Empowering Women Entrepreneurs: The POWER to Transform Family Planning in Uganda
Meet Angel Babirye, A.K.A Malaika, CEO for Us for Girls, a new social enterprise in Uganda that is part of the POWER family (Providing Opportunities for Women in Entrepreneurship and Reproductive Health). POWER is a new startup accelerator partnership funded by DSW and led by Action for Health Uganda. The program focuses on providing training, capacity development, and mentoring to women entrepreneurs in Uganda aged 18 to 30. The primary aim of which is in the empowerment of these young women towards the development of sustainable businesses in the fields of family planning and sexual reproductive health and rights (FP/SRHR).
‘Us for Girls’ is dedicated to radically improving menstrual hygiene management for young women in- and out-of-school in some of the poorest districts in Uganda. Angel is a health professional in the field of nursing and a final year student at Mbarara University of science and technology currently doing her medical internship at Mulago referral hospital in Kamapala the Capital city of Uganda. She is a youth activist, social entrepreneur, and an ambassador of ‘Love your Period Campaign’ in partnership with Love your Period, Wales in the UK. Recently she won the ‘Rights and Social Action Project of the Year’ award for the work across Wales, in partnership with Molly Fenton, founder of Love your Periods.
The Us for Girls company was initially started in 2021 with a team of four medical students with the aim helping girls to, not only remain in school, but to reach their fullest potential and thrive. Their vision is of society free from menstrual hygiene stigma. Us for Girls provides affordable Menstrual Hygiene Management (MHM) products and services tailored for adolescent girls and young women in both rural and urban settings. Collaborating with government agencies, academic institutions, development partners, and civil society organizations, the startup is dedicated to realizing its vision. In addition to their efforts with young school-going adolescents, they also empower women in the community by teaching them to craft safe, absorbent sanitary pads. This skill not only serves a vital health need but also provides a means for these women to generate income, thereby improving their livelihoods.
Can you share with us your journey to becoming an entrepreneur, and what inspired you to create a startup FP/SRHR sector?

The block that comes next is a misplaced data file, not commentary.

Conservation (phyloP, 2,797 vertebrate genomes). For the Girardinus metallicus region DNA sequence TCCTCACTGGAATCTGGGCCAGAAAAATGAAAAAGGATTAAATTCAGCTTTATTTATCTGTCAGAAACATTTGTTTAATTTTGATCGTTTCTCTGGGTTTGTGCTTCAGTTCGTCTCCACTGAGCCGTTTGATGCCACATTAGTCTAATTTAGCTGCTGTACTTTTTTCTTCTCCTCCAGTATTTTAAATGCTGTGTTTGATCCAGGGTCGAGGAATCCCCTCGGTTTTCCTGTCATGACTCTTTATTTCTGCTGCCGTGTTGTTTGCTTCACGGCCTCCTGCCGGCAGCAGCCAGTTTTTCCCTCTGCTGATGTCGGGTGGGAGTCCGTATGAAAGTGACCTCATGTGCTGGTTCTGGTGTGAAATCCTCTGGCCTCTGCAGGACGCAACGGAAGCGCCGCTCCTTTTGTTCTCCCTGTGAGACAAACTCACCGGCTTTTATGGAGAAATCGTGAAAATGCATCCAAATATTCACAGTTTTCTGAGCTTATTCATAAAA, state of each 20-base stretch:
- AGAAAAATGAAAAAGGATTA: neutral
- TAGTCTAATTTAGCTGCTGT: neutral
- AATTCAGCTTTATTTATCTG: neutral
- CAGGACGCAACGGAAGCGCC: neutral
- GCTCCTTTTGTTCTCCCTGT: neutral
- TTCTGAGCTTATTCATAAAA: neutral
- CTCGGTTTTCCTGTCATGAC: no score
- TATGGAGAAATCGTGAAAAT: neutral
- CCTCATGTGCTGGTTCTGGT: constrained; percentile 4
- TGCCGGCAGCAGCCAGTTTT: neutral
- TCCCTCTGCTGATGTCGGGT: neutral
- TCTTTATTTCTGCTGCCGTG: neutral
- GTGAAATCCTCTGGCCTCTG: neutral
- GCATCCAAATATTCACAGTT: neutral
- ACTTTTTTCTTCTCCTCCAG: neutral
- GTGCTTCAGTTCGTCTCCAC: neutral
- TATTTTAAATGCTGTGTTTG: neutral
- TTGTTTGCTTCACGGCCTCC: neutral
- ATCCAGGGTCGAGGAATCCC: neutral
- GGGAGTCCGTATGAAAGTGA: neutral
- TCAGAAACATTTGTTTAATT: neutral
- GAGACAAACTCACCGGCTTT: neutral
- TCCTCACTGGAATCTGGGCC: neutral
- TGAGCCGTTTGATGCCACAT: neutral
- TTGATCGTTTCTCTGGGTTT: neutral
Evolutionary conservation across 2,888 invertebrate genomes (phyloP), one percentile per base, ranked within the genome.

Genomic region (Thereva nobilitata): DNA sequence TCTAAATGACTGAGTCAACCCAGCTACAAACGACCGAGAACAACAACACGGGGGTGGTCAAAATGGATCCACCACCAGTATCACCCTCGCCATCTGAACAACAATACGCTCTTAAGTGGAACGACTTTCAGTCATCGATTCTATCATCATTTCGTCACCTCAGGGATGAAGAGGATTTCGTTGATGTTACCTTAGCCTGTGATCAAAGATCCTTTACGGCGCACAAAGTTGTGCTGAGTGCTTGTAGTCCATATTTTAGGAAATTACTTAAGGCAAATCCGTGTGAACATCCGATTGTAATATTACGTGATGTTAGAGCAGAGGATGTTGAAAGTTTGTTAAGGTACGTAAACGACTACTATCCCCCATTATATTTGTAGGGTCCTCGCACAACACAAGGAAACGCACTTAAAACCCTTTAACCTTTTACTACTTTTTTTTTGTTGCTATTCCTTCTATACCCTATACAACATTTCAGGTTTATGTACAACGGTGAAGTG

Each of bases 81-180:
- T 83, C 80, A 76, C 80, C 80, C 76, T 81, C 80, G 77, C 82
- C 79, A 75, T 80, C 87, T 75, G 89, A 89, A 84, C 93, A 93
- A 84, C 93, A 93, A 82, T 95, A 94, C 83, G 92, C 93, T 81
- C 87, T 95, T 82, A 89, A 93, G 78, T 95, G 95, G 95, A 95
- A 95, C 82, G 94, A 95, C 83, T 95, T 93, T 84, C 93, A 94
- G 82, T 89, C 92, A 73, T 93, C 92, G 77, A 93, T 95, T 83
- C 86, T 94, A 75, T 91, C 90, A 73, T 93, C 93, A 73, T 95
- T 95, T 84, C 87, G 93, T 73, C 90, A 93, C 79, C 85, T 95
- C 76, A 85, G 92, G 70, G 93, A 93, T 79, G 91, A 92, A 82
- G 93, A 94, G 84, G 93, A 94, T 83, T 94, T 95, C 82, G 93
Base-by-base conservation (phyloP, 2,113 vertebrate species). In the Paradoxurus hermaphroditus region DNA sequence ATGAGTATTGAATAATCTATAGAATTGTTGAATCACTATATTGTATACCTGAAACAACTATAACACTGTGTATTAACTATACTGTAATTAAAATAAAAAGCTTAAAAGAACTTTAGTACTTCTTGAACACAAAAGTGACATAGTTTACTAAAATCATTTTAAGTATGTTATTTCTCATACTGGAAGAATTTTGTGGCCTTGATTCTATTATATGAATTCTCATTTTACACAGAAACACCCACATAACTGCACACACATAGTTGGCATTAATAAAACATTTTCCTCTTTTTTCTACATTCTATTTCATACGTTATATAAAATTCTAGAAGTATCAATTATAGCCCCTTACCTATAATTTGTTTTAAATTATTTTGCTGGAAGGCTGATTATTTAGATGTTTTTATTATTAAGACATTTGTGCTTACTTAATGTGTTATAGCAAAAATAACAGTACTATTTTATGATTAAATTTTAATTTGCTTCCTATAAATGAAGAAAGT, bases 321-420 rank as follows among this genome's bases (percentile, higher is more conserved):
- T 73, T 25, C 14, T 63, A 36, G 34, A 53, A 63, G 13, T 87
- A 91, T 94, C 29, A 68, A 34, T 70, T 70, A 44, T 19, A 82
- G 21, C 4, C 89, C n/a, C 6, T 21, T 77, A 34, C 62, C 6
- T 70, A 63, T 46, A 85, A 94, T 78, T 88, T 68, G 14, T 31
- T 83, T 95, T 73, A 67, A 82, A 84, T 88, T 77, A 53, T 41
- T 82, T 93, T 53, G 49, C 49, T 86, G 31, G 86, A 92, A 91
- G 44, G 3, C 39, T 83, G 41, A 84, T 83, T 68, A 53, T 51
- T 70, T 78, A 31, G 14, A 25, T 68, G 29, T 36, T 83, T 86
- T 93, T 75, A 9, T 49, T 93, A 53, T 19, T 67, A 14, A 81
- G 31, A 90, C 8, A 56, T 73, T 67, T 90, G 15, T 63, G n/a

During our fieldwork as students, we encountered young girls missing lessons, dropping out of school due to their inability to afford sanitary pads. Some were using rugs and clothes putting their lives in danger, while those who could afford were trading their bodies in exchange for money to buy sanitary pads and other basic essential needs. After witnessing the reality facing these young women, my team and I decided to start a social enterprise to support young girls and adolescents address periodic poverty and improve their livelihood through skilling for employment.
How has your participation in the POWER pilot project impacted your business and personal growth? Are there any specific skills or knowledge that you gained during the program that have been particularly valuable?
Through the POWER accelerator program, I learnt basic skills in fundraising, business pitching, planning, and building a sustainable winning team to drive my social enterprise. I started fundraising through hostels, selling menstrual tins and cups to raise funding to support vulnerable girls. Initially our idea was just to help without creating a business around it! However, POWER brought a business perspective that transformed our approach. They assisted in developing a comprehensive business plan, which we then successfully presented to potential donors, reshaping our strategic thinking in the process. In addition, I learnt skills in social marketing, segmentation, and networking, which have all contributed to the growth of our startup. It is due to this that we have diversified our service and product range to include production and sale of re-usable sanitary pads, skilling young women for employment, production of menstrual pamphlets to track their periods and access reliable SRHR information, and the sale of menstrual hygiene kits products, bags, cups, and disposable bins. We target schools, institutions, universities, health facilities and pharmacies, churches and other religious institutions with our services and products.
Could you describe the innovative solution or service your startup provides in the FP/SRHR sector? Specifically, how does it tackle a particular challenge or fill a notable gap in this field?
Our social enterprise, Us for Girls, offers menstrual hygiene management education, sexuality education, skilling in production of eco-friendly sanitary pads, periodic trackers and pamphlets, and disposable bins. These are critical to equipping girls and adolescents to remain in school with confidence and fight periodic poverty through skilling. This ensures improved school enrollment, retention and progression while creating employment opportunities for girls through production and sale of sanitary pads.
What were some of the biggest challenges you faced as a woman entrepreneur in Uganda, and how did the POWER pilot project help you overcome or navigate these challenges?